- These handles can be attached directly to the bag surface, like in my tutorial, or you can attach each end to a D-ring, and the D-ring to the bag. This is a bit more time-consuming, but it depends on how you want the bag to look in the end. Also, you can add snap fastenings to your handles to easily remove them and add new handles whenever you get bored and want to refresh the look of an old bag. This is also helpful when your old handles become wear out and need to be replaced.
- Also, you can use cord to make simple no-sew cord handles. Just twist two thick cords and pass them through a ring in your bag. Make sure the ring is well secured, as the hole may unravel and ruin your whole project. It the end, just tie a knot to keep them in place and you’re done! Thinner cords can also be braided. For a different look.
Tips and tricks to get the best handles:
- All textile cords tend to fray at the ends. To avoid this, put some glue on the ends, or wrap some tape around them.
- When making leather or faux leather corded handles, be sure to use heavy-duty thread and jeans/leather needles. Also, in this case, you can glue along the ends to secure in place while you finish sewing the handles.
- For leather and faux leather, use a Teflon presser foot. If you don’t have one, cover your usual presser foot with tape to prevent the leather from sticking to it.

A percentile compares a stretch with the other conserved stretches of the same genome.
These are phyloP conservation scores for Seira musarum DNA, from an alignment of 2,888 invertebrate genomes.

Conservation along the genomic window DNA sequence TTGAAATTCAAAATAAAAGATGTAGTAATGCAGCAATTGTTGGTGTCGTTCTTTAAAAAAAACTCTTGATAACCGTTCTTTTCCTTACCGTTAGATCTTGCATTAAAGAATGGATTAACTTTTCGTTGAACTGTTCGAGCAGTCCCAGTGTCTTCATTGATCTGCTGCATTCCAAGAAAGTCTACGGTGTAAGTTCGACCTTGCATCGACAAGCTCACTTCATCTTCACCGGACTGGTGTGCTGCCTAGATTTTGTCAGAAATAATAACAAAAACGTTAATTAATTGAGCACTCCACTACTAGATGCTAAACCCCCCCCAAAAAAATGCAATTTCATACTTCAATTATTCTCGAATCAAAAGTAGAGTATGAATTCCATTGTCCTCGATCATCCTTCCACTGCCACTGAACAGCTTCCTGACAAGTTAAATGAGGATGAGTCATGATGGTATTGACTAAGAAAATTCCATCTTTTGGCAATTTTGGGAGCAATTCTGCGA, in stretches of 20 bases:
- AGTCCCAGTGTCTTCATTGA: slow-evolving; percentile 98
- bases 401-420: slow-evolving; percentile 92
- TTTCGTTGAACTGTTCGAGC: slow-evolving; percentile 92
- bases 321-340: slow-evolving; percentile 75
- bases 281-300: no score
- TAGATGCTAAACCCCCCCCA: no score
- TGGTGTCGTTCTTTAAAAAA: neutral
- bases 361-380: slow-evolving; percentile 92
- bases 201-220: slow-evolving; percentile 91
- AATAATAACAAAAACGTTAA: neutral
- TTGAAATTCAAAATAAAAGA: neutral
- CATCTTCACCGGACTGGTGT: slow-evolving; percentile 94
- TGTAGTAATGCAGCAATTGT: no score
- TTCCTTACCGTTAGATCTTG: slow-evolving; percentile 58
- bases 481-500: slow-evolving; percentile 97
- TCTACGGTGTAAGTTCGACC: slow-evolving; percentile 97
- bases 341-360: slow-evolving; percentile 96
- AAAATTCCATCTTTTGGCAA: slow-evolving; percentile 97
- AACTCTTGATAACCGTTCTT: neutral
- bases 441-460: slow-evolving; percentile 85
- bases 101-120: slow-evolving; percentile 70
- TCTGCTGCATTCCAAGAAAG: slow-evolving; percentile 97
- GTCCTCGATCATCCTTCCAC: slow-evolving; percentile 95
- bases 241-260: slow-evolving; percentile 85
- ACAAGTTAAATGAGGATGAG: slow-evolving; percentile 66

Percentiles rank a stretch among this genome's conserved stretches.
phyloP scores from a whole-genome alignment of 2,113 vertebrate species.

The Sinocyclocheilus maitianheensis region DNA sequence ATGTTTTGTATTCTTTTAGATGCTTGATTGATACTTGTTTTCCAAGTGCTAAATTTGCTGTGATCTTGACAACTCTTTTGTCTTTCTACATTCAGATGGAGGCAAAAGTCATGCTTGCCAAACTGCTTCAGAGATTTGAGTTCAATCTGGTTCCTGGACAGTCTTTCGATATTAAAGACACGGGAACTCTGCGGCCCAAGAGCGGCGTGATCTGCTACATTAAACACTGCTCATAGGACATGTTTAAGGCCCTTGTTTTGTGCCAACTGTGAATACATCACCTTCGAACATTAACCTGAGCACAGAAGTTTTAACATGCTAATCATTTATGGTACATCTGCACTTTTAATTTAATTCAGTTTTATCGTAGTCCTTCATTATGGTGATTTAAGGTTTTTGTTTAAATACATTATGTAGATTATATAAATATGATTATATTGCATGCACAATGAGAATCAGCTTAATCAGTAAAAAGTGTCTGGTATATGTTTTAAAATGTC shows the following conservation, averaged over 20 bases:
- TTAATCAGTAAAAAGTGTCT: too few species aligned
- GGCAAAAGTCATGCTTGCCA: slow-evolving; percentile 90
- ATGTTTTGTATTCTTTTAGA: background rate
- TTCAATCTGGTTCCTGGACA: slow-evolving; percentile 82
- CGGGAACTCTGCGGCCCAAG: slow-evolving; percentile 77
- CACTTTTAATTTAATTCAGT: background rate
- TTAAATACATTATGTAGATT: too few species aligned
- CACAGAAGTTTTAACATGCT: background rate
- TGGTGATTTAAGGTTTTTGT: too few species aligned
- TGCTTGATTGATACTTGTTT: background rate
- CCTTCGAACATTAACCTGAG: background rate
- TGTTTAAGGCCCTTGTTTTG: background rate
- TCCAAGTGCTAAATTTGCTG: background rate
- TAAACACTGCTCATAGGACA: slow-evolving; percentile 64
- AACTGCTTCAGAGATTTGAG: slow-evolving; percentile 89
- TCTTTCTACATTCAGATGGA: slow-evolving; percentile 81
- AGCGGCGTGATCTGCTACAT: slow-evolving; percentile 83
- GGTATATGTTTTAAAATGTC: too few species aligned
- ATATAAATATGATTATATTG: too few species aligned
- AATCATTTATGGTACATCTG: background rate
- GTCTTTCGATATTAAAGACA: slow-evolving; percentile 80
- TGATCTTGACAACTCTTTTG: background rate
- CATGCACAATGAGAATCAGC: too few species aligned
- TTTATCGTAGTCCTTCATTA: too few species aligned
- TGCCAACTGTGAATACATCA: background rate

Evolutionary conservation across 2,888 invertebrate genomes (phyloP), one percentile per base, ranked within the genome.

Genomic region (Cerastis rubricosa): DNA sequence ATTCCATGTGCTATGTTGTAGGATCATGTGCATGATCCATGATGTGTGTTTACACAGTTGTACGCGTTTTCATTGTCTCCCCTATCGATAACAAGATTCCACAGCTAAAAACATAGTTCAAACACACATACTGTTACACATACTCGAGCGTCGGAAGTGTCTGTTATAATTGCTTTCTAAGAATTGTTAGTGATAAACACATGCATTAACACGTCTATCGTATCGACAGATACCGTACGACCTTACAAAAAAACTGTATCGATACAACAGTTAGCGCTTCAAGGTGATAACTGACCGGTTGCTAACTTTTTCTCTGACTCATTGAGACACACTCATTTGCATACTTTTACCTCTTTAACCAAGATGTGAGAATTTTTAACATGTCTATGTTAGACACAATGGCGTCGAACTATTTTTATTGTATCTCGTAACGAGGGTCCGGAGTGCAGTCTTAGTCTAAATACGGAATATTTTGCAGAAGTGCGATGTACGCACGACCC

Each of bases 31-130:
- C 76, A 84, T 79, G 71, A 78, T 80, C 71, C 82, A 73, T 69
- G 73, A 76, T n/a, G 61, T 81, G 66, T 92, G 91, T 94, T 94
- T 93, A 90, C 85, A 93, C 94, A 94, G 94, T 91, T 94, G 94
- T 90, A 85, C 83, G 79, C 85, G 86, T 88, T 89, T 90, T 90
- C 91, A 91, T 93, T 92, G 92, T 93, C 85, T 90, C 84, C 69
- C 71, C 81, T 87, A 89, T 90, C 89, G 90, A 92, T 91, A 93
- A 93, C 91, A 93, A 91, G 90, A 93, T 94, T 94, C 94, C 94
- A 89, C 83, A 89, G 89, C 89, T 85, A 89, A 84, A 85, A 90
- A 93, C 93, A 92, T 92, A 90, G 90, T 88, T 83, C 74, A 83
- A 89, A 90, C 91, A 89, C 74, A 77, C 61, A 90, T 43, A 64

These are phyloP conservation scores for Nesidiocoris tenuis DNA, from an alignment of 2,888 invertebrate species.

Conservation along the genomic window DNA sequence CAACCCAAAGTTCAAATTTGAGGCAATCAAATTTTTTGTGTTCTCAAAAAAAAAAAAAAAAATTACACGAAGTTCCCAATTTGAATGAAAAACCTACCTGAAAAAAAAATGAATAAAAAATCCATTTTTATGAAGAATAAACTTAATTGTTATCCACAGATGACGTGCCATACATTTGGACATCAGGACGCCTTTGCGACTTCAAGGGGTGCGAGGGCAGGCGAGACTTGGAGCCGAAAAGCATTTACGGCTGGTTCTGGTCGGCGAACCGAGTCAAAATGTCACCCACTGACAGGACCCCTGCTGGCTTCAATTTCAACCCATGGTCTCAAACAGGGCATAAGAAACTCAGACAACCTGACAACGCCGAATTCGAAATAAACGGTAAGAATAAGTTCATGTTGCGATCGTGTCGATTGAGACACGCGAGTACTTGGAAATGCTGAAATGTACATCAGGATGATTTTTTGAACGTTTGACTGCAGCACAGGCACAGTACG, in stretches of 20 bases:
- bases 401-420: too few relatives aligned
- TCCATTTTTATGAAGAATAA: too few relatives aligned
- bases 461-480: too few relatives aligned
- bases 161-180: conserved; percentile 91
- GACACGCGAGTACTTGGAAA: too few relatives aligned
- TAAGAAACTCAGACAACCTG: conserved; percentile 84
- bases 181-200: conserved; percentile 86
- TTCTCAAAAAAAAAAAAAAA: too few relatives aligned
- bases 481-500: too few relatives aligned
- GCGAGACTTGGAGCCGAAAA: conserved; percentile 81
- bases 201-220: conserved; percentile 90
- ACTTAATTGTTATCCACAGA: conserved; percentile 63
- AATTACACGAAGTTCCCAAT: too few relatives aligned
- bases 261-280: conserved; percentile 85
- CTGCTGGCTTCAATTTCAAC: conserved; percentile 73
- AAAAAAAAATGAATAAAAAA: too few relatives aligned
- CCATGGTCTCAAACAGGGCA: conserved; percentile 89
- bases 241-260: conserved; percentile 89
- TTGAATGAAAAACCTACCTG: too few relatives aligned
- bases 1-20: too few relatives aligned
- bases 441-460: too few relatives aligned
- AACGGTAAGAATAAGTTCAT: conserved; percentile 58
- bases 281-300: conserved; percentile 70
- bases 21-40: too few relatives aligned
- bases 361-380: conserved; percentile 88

- Pins will leave permanent holes in leather and faux leather. Use clips to hold in place, rather than pins.
- For softer fabrics, double the ends of your handles with leather, canvas or other sturdy fabric. Constant tension may damage the fabric and ruin the bag.
If you don’t feel comfortable sewing right next to the cord, you can just work with the handle fabric, measure it and sew along, then just string it like you would with a pair of drawstring pants. I personally find this a little more complicated but hey, we all think and work differently, don’t we?
How to make rolled handbag handles
- strip of fabric 26″ x 5″ = 67 cm x 13 cm (I used mustard canvas)
- zipper foot
- bag cording 3/8″ = 10 mm
- if you’re using canvas as I did, you’ll need canvas/jeans needle of 100/16 or 110/18 and heavy duty thread too.
- sewing machine
Making the tube
- Match the raw edges of the fabric strip, lengthwise, right side in and sew down that line with a 1/4″ seam allowance to make a tube.
- Turn the tube right side out, press the tube so the seam falls in the middle, and press.
- Lay your cording 2″ = 5 cm away from one end of the handle and stop at 2″ away from the other end.
- Match the edges of the fabric strip so it wraps around the cord and pin in place.
- Using a zipper foot, sew around the edge a 1/8″ seam.
- If you think your cording needs more stability so it won’t slip out, glue the ends down to the fabric before sewing closed.
- You’re done! Now attach your beautiful corded straps to that gorgeous purse you’re making!
I am really curious about your tote bag projects with corded handles, so if you already made one, please share your creation with us. Also, what is your preferred method of making them?
Pin to save for later
More bag articles you might like:
Most Popular Sewing Articles: